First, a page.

Outcome on amended special exception use: It passed unanimously and does not require additional approval from city council.
Community Music School
The planning commission was asked to grant a special exception use to the Community Music School of Ann Arbor to operate at 1289 Jewett Ave., between South Industrial and Packard. It would allow the private music school to use the Clonlara School building with a maximum of 150 students at any time.
Clonlara School, a private K-12 institution, is located in a district zoned R1B (single family dwelling), which permits private schools if given a special exception use approval. Most of the surrounding properties are single-family homes or duplexes. Clonlara already has a special exception use to operate with a maximum of 150 students. No changes are planned for the exterior of Clonlara’s 16,900-square-foot, single-story building.
The music school will primarily use the facility on weekdays from 3:30-9 p.m., on Saturdays from 9 a.m. to 6 p.m., and on occasional Sunday afternoons. Over the last three years, the music school has enrolled 220-250 students, but on an average day, only about 25-30 students come in for lessons.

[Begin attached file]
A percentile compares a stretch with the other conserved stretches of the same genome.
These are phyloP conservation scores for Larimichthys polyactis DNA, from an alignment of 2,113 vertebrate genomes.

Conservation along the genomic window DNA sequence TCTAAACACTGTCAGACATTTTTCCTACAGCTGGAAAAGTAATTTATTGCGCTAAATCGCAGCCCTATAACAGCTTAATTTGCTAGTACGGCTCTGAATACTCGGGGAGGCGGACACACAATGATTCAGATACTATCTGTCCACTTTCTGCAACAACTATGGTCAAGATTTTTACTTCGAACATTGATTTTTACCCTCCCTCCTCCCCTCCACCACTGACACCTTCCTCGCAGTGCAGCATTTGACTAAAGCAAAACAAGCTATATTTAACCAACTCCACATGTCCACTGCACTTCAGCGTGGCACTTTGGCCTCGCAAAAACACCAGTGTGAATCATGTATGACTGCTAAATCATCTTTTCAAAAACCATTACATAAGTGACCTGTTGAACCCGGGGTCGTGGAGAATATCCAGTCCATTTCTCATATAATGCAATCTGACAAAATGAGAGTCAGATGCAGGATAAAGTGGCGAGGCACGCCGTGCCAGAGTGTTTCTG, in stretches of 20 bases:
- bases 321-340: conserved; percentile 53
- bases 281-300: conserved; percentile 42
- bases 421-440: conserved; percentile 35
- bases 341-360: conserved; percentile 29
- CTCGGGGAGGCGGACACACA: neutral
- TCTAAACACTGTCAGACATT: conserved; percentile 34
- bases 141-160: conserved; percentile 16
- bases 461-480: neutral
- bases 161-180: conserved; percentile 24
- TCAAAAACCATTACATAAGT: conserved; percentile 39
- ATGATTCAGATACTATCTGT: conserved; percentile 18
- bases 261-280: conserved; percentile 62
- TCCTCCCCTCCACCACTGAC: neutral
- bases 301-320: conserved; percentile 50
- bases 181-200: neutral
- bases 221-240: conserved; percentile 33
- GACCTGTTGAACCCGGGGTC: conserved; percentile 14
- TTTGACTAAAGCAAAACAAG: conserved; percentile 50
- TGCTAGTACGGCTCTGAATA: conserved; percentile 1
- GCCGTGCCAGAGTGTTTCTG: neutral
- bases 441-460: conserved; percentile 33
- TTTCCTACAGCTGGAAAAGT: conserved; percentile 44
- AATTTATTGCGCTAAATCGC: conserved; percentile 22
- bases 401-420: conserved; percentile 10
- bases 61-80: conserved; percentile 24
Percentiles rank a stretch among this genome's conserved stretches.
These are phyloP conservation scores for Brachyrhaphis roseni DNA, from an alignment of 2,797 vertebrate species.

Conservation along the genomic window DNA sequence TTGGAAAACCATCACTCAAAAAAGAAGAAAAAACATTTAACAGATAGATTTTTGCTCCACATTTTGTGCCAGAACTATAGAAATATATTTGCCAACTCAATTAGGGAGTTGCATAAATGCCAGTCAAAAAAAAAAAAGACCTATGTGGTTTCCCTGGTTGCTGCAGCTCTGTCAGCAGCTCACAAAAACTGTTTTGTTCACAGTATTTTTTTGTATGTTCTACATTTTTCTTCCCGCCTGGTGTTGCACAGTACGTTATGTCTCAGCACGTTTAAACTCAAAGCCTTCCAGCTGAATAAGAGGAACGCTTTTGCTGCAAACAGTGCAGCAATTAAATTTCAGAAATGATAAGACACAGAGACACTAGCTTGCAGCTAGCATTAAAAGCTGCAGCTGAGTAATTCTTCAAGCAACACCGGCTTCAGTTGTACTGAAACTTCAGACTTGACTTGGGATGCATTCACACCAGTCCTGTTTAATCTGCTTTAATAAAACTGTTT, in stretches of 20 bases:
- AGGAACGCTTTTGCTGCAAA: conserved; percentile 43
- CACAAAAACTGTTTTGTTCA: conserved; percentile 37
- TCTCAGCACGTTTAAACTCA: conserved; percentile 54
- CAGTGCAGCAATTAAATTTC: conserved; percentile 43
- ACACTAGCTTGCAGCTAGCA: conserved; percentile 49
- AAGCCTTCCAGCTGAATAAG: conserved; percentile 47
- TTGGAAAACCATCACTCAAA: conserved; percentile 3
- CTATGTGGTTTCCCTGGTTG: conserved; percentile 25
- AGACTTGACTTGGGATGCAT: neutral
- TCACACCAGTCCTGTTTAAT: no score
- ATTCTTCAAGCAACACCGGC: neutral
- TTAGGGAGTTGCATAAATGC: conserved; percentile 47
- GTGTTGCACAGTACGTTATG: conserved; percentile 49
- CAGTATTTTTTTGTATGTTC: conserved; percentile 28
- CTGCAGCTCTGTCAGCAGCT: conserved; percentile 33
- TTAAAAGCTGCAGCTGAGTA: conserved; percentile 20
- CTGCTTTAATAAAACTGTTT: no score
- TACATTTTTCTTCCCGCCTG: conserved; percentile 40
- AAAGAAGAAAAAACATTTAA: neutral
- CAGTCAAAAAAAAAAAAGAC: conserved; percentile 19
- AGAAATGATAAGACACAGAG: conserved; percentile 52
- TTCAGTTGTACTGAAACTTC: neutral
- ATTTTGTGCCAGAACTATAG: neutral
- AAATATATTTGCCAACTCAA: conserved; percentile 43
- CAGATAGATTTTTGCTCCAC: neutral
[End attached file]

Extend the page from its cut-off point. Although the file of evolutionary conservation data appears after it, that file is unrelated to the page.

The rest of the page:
Even if there were an overlap in classes between Clonlara and the music school, there could only be a total of 150 students in the building at the same time.
Clonlara School’s 2.46-acre site includes 22 parking spaces in a parking lot off Jewett Avenue, plus three spaces behind a rental house located north of the school building. A one-way drive runs north from Jewett to Rosewood Street.
The city’s traffic engineer reviewed this request and thought that the number of instructors and students on that site at any given time would have a negligible traffic impact. Jill Thacher of the city’s planning staff reported that there’s good public transportation access to that location, with a bus stop near the corner of Jewett and South Industrial, and other nearby stops on Packard. [.pdf of staff report]
Thacher said she’d received two calls from neighbors about this request, both of them inquiring about how loud the music would be. Clonlara windows don’t open, she noted, so that helps to contain sound. “They don’t intend to hold lessons outdoors on the site,” she added.
Community Music School: Public Hearing
Two people spoke during the public hearing, both in support of the special exception use.
Kasia Bielak-Hoops, executive director of the Community Music School (formerly the Ann Arbor School for the Performing Arts), explained why the school would like to move to Clonlara. “We feel that it is an incredible capacity-building opportunity for us,” she said, and also an opportunity to collaborate with a similar organization.